Eventually the man replied. "I couldn't get a job." he told me sadly, raising his arm to show me the way his hand was shaking badly. "I have a... disorder and it means I can hardly hold things. It was impossible for me to work, or at least to earn enough for a living. I lived with my relatives but they kicked me out because it all got too stressful. I ended up on the streets. And last week the fuzz found me, and they imprisoned me. So that's how I'm here." he ended, with a heartbreaking expression on his face.
The woman beside him gave a cry of shock. "But that's horrible! Is that because the government cut that medical help program? I knew that would put people in the ditch!"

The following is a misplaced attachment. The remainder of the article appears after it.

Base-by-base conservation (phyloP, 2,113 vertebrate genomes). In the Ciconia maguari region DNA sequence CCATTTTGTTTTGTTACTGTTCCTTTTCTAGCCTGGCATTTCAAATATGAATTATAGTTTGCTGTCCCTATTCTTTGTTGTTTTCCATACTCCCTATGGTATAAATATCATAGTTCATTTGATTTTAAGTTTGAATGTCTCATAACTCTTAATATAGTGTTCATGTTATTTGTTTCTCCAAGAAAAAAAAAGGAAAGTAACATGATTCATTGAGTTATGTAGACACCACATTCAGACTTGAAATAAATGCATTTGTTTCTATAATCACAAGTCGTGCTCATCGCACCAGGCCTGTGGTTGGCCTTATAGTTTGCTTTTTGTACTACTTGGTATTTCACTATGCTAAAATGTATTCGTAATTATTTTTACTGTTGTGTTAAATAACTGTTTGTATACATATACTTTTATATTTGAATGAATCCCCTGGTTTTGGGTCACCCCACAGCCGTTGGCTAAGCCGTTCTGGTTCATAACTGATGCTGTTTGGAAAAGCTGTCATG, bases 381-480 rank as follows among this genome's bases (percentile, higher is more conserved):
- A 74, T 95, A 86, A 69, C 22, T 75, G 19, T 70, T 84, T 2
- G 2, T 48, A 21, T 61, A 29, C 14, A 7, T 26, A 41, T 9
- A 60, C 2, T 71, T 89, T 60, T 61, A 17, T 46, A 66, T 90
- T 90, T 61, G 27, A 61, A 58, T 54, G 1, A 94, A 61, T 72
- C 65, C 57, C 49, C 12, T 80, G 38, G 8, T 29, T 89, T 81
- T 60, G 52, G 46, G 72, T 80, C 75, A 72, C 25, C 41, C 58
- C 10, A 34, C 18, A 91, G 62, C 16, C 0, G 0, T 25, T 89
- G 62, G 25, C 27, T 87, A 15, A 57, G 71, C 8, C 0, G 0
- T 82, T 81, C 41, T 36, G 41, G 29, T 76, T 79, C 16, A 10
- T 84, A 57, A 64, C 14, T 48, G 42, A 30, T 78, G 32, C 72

The man nodded glumly.
I turned my attention to the woman who'd spoken. "What about you? How did you get here?"
"Me?" she asked, her voice high pitched. "Oh, it's so stupid. My boss at work wanted to sleep with me, but I refused and he made up a lie to get me fired. Said I tried to seduce him. I got kicked out of the office, it was put on my resume and nobody else wanted to hire me after that. After a while the government took my house. That's it really."
I nodded, and suddenly a huge conversation started. Everyone was exchanging their stories of how they ended up on the streets, and their opinions on the new laws. I started to piece it together; it was the government's fault. They'd recently introduced a whole heap of new official laws and regulations that were serving to compromise the jobs and homes of lots of people, including teens like me.